Do drug formulary policies reflect evidence of value? Academic Article uri icon


  • To investigate the extent to which preferred drug lists and tiered formularies reflect evidence of value, as measured in published cost-utility analyses (CUAs). Using 1998-2001 data from a large registry of cost-effectiveness analyses, we examined the 2004 Florida Medicaid preferred drug list and the 2004 Harvard Pilgrim Pharmacy Program 3-tier formulary, and compared cost-utility ratios (standardized to 2002 US dollars) of drugs with preferred and nonpreferred status. Few drugs on the formularies had any cost-utility data available. Of those that did, median cost-utility ratios were somewhat higher (less favorable) for Florida's preferred drugs compared with the nonpreferred drugs (25,465 dollars vs 13,085 dollars; P = .09). Ratios did not differ for drugs on tiers 1 and 2 of the Harvard Pilgrim formulary, although they were higher for tier 3 and for excluded drugs (18,309 dollars, 18,846 dollars, 52,119 dollars, and 22,580 dollars, respectively; P = .01). Among therapies reported to be cost-saving or to have cost-utility ratios below 50,000 dollars, 77% had favored status in Florida Medicaid and 73% in Harvard Pilgrim. Among dominated drug interventions (reported to be more costly and less effective than alternatives), 95% had favored status in Florida Medicaid and 56% in Harvard Pilgrim. This study underscores the paucity of published cost-utility data available to formulary committees. Some discrepancies prevail between the value of drugs, as reflected in published cost-utility ratios, and the formulary placement policies of 2 large health plans.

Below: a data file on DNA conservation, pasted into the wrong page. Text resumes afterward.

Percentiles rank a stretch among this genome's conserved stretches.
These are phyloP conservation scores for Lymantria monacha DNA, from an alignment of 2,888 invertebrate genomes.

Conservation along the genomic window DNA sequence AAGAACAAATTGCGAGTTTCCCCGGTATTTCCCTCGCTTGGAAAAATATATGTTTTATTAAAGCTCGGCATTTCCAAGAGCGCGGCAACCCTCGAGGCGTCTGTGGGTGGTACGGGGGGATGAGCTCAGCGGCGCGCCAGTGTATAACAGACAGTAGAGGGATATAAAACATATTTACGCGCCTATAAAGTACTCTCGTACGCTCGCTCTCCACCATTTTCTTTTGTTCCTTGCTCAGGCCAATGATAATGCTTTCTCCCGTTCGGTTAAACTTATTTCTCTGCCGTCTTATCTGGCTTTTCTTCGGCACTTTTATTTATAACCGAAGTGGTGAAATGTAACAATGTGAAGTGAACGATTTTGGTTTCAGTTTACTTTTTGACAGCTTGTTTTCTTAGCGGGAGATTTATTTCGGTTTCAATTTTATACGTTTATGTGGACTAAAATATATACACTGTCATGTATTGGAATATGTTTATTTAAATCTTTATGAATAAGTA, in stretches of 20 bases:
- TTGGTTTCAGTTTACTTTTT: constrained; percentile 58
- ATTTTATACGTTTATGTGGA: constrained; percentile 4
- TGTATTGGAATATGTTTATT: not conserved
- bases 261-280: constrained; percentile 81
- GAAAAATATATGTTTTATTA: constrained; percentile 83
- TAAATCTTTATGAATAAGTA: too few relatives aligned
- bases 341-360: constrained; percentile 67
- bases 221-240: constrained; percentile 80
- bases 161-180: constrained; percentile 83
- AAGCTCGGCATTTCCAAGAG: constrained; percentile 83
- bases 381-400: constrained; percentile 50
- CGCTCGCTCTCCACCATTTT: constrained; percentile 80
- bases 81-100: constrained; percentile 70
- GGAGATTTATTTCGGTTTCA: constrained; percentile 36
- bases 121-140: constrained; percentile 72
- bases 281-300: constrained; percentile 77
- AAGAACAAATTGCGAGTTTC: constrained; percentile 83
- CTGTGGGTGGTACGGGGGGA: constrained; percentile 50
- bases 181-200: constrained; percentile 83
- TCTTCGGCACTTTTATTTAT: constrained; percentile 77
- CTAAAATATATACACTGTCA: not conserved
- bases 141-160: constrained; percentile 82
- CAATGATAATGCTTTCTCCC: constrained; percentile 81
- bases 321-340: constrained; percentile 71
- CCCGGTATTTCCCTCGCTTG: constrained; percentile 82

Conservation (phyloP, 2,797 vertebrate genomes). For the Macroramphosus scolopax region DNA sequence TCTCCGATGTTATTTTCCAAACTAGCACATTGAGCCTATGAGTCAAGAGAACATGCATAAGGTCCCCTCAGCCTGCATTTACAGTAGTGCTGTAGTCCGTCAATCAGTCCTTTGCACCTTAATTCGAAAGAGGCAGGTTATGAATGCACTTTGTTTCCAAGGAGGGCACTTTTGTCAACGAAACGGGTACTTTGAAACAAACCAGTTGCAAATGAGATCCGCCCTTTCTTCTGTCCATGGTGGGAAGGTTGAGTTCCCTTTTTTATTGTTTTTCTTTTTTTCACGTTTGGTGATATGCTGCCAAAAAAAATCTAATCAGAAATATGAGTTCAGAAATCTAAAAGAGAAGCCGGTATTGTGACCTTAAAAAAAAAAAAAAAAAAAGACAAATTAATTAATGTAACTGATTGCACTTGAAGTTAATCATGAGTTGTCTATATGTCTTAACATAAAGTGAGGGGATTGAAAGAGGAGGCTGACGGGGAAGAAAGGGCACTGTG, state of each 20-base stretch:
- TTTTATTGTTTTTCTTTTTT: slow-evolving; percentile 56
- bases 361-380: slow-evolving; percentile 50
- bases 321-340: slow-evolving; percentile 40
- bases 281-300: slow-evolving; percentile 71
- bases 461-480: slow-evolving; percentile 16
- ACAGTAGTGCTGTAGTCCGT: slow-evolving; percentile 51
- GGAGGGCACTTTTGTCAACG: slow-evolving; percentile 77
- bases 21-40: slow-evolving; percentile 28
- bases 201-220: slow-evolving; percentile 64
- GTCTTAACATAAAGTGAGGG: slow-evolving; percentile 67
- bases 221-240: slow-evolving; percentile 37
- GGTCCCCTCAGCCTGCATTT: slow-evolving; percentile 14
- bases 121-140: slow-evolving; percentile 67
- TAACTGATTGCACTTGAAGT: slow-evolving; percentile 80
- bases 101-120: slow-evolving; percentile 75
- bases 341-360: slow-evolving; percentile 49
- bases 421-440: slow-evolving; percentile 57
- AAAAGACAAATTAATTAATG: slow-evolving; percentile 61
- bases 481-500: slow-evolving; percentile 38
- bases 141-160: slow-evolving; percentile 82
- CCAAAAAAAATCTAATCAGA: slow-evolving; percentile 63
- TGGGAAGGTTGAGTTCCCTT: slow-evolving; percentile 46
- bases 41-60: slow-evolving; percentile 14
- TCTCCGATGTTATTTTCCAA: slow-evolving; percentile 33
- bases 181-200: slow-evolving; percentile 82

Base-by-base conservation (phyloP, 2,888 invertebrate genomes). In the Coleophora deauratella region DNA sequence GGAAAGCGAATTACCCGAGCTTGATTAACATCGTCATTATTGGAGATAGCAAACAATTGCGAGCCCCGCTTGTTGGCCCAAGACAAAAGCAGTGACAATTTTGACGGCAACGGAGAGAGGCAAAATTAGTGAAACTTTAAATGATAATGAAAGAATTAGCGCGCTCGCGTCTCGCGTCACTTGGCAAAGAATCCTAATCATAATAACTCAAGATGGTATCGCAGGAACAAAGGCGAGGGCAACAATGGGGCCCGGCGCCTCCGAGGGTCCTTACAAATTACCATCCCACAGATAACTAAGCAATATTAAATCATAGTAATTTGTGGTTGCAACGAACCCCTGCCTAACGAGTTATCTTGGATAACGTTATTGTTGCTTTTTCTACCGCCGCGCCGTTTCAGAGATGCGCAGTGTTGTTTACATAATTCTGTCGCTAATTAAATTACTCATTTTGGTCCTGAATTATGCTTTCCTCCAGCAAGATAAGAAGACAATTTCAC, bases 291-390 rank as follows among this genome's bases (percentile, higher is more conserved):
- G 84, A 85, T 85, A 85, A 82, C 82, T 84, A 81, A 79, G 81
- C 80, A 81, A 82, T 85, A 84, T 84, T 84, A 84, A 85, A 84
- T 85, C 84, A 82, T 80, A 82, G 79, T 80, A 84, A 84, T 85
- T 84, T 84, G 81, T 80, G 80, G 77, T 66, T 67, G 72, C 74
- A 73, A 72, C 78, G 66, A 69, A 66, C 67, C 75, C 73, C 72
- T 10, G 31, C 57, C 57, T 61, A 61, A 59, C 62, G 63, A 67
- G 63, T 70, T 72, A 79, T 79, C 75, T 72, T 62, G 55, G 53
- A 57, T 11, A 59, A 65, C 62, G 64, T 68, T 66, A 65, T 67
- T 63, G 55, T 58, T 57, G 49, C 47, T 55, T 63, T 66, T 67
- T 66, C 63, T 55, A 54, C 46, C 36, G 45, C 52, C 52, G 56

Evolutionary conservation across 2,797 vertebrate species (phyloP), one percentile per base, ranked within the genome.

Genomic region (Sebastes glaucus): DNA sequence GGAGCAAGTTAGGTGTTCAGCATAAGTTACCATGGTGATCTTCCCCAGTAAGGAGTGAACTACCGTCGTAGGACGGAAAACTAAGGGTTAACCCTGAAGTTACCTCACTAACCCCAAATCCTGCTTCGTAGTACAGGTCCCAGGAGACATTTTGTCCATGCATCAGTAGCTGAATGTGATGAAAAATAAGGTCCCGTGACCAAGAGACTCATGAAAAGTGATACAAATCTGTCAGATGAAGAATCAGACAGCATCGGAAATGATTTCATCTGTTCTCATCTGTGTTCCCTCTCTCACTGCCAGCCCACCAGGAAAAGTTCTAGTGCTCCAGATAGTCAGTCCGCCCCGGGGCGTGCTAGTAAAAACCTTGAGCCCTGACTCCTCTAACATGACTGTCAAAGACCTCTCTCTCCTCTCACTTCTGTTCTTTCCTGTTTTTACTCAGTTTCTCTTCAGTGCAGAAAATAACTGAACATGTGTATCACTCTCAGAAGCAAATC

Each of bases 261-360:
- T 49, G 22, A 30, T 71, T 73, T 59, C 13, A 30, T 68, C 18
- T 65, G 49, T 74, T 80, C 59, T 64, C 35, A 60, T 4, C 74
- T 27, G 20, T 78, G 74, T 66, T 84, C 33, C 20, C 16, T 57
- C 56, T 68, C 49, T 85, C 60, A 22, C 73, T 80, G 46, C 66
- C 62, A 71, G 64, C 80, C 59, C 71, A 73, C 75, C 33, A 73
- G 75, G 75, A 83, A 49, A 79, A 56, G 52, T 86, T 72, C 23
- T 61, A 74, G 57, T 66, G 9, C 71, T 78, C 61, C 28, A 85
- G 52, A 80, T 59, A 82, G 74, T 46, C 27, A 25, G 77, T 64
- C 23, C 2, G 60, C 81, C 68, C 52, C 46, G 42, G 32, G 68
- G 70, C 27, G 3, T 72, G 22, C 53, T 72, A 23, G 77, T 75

publication date

  • January 1, 2006